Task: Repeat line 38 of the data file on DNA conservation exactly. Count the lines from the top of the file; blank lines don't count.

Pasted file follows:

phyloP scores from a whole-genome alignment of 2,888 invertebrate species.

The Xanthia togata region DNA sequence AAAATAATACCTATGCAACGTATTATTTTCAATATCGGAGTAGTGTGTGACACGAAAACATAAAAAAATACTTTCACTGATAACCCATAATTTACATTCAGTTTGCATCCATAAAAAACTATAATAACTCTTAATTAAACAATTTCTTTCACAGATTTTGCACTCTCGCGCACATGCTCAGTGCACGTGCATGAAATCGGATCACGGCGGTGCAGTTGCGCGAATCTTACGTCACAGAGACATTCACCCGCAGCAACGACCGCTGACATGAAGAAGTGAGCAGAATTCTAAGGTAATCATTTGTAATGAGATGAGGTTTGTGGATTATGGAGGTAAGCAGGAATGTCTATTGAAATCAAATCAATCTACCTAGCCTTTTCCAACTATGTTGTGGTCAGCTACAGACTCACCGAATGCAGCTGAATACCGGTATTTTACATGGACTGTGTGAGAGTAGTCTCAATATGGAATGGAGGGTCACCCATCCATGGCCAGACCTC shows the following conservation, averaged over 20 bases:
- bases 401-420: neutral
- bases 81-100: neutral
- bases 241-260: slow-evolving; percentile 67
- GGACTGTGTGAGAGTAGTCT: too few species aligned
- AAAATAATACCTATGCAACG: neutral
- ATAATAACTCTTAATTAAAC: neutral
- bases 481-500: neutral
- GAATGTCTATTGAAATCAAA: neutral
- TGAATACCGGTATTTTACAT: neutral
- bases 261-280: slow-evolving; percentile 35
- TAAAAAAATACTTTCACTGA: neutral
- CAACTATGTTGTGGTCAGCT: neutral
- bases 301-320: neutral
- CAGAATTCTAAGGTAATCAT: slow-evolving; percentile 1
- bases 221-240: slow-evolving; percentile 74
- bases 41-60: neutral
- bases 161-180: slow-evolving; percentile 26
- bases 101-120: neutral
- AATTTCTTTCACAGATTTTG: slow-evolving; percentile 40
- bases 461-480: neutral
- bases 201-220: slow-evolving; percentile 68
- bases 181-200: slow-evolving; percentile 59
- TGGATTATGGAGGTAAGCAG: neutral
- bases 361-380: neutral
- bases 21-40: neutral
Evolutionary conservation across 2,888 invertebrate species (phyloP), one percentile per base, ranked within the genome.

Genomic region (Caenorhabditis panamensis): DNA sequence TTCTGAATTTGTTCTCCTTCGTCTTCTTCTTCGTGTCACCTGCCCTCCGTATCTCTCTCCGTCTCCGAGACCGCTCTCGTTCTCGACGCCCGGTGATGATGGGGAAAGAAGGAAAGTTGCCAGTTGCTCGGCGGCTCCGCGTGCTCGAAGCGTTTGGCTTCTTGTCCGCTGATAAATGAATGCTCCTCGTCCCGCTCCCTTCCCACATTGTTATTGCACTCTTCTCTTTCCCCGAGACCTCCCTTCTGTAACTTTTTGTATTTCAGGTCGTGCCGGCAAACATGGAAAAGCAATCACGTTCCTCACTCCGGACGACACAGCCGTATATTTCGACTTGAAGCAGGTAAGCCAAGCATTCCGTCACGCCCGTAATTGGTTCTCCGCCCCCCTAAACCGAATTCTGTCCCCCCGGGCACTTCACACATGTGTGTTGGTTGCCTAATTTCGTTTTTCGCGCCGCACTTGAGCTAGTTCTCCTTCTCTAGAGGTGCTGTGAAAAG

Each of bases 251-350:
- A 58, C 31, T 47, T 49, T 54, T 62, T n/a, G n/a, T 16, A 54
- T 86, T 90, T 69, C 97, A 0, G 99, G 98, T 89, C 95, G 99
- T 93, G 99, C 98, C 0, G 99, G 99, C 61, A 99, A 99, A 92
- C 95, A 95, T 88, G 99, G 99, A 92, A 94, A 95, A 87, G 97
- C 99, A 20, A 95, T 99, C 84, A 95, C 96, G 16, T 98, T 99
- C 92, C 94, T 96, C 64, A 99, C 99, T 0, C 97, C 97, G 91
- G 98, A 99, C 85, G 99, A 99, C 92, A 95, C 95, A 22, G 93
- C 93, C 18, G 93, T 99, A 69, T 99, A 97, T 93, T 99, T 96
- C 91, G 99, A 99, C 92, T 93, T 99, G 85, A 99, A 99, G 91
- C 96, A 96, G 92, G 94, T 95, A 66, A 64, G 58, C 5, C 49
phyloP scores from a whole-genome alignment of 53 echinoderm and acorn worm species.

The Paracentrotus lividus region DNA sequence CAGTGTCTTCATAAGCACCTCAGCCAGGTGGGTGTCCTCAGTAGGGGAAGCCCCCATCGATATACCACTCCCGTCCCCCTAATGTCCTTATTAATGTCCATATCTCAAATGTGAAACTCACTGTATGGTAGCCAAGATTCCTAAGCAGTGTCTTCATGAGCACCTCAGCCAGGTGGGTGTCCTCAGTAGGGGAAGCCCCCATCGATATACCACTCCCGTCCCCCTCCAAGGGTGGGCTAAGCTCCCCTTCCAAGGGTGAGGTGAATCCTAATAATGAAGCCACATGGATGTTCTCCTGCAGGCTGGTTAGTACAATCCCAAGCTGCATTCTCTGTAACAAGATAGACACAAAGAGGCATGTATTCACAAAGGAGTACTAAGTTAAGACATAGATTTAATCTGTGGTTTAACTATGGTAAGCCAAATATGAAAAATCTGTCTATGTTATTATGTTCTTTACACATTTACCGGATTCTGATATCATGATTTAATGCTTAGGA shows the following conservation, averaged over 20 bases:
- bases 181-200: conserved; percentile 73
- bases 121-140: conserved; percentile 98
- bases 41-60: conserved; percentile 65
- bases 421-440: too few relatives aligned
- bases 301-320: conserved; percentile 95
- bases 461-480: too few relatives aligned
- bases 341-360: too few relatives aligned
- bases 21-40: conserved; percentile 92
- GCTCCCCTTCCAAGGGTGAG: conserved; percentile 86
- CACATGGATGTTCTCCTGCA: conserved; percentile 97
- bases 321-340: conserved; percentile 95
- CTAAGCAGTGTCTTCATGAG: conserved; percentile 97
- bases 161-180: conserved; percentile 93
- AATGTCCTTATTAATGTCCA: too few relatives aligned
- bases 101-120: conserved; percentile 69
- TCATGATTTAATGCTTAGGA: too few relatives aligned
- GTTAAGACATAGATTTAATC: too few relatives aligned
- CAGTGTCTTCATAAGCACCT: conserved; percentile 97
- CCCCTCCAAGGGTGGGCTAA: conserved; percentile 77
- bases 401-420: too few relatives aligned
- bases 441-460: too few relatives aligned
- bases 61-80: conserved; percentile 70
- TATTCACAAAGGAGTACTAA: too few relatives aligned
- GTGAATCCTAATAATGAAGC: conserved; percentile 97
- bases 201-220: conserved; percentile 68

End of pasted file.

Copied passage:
- C 93, C 18, G 93, T 99, A 69, T 99, A 97, T 93, T 99, T 96